RUNNING OUT OF OPTIONS: IS ACCESS TO NON-PHARMACOLOGIC PAIN MANAGEMENT TREATMENTS LINKED TO OPIOID PRESCRIPTIONS? Public Deposited

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Last Modified
  • March 20, 2019
Creator
  • Karmali, Ruchir
    • Affiliation: Gillings School of Global Public Health, Department of Health Policy and Management
Abstract
  • The high prevalence of chronic pain and the rising opioid prescription rate impact the quality of life of older adults. Clinical guidelines recommend non-pharmacologic treatments over opioids for chronic pain. Evidence shows that opioids are used more than non-pharmacologic treatments, and opioid prescription practices differ geographically. Healthcare system characteristics can encourage or deter pain management practices. Therefore, the research objective was to understand if and how access to non-pharmacologic pain treatments is associated with opioid prescriptions patterns for older adults with a new episode of persistent musculoskeletal pain (lasting > three months). From a 5% sample of fee-for-service Medicare beneficiaries enrolled from 2007-2014, we constructed a cohort of beneficiaries over 65 with a new episode of persistent musculoskeletal pain and no opioid prescriptions within the prior six months. Using claims data and the Area Health Resource File, we defined access as the provider supply and service use for two common non-pharmacologic services, physical therapy (PT) and mental health (MH). In Aim 1, greater supply of non-pharmacologic providers was associated with lower odds of an opioid prescription in the first three months of an episode. PT during the first three months of an episode was associated with lower odds of an opioid prescription in following three months. In Aim 2, greater supply of MH providers was associated with lower odds of long-term prescriptions (≥90 days’ supply) and high-dose prescriptions (≥50 Milligrams Morphine Equivalent). In Aim 3, we explored how primary care providers in North Carolina operationalize caring for chronic pain patients as discrete responsibilities and the needs, supports, barriers, and priorities for change associated with each responsibility. Provider reported struggling to avoid prescribing opioids while trying to recommend non-pharmacologic treatments and discuss the relationship between pain and MH. Common supports included published literature, patient education, allied health professionals, electronic health records, and prescribing policies. Key barriers included poor insurance coverage and limited time. Priorities to improve chronic pain care were better patient education materials and more MH professionals. Taken together, the findings support polices that reduce shortages and engage patients in non-pharmacologic services to improve opioid prescribing practices for chronic pain.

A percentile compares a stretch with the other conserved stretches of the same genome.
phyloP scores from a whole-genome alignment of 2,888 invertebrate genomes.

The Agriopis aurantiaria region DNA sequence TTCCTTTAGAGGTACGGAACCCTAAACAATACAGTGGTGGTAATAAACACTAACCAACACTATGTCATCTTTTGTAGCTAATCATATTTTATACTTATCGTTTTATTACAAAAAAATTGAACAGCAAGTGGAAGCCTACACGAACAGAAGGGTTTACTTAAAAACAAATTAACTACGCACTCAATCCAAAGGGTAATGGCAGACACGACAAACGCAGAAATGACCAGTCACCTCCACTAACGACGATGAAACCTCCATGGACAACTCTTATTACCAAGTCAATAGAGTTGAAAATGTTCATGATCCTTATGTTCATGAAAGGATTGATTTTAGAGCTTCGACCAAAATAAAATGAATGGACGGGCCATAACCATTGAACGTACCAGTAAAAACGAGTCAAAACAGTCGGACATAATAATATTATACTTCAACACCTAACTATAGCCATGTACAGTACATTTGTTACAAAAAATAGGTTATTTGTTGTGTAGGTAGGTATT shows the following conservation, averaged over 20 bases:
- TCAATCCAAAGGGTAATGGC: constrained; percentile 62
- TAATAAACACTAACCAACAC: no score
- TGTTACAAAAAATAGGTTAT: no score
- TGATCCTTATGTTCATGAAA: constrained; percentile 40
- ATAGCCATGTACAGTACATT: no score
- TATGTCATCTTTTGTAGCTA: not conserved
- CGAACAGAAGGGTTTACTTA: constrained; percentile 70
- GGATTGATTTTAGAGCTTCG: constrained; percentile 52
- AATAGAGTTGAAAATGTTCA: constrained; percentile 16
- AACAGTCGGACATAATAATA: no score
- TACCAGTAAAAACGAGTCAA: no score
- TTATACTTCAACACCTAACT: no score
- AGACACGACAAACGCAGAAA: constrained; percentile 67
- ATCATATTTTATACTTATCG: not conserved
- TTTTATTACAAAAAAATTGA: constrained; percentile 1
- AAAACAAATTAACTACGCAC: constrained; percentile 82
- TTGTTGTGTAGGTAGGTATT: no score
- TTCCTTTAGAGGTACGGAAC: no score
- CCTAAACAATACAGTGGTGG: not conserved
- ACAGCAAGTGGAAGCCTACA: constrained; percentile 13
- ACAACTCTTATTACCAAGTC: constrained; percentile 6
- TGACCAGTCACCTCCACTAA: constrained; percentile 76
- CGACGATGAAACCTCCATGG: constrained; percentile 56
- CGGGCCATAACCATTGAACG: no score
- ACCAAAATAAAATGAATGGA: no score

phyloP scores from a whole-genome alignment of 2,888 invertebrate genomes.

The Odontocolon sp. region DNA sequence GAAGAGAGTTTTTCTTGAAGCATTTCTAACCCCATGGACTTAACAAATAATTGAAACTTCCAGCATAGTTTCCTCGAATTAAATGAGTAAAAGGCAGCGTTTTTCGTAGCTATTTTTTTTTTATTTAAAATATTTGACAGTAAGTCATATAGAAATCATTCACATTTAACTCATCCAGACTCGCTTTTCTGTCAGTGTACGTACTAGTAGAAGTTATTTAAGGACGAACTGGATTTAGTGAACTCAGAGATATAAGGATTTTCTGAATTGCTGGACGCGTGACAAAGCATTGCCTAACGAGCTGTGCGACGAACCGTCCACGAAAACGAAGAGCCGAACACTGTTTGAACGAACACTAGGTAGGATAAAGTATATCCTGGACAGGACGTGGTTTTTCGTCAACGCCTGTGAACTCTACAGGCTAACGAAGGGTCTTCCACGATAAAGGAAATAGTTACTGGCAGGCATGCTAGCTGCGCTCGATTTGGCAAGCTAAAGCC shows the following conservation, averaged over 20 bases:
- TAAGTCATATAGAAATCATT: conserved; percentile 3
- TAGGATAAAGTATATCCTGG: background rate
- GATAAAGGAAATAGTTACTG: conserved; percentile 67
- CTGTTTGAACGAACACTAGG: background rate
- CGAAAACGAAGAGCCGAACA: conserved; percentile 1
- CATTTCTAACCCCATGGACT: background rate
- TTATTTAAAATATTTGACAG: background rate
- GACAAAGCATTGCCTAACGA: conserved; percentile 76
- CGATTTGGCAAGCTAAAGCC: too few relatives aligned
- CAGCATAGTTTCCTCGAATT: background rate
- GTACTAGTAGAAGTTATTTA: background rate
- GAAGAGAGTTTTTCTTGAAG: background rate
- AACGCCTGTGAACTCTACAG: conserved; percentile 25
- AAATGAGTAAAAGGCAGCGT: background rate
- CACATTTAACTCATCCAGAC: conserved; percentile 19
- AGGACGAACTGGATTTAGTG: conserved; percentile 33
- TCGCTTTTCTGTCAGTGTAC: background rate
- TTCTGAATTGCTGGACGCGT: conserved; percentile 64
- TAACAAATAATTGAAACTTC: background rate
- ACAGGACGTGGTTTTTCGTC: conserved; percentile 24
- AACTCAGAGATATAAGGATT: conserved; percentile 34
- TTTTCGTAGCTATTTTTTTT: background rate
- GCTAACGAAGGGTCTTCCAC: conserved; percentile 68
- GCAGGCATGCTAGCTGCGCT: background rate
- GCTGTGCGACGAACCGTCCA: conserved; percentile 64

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Rights statement
  • In Copyright
Advisor
  • George, Steven
  • Weinberger, Morris
  • Skinner, Asheley
  • Trogdon, Justin
  • Hassmiller Lich, Kristen
Degree
  • Doctor of Philosophy
Degree granting institution
  • University of North Carolina at Chapel Hill Graduate School
Graduation year
  • 2018
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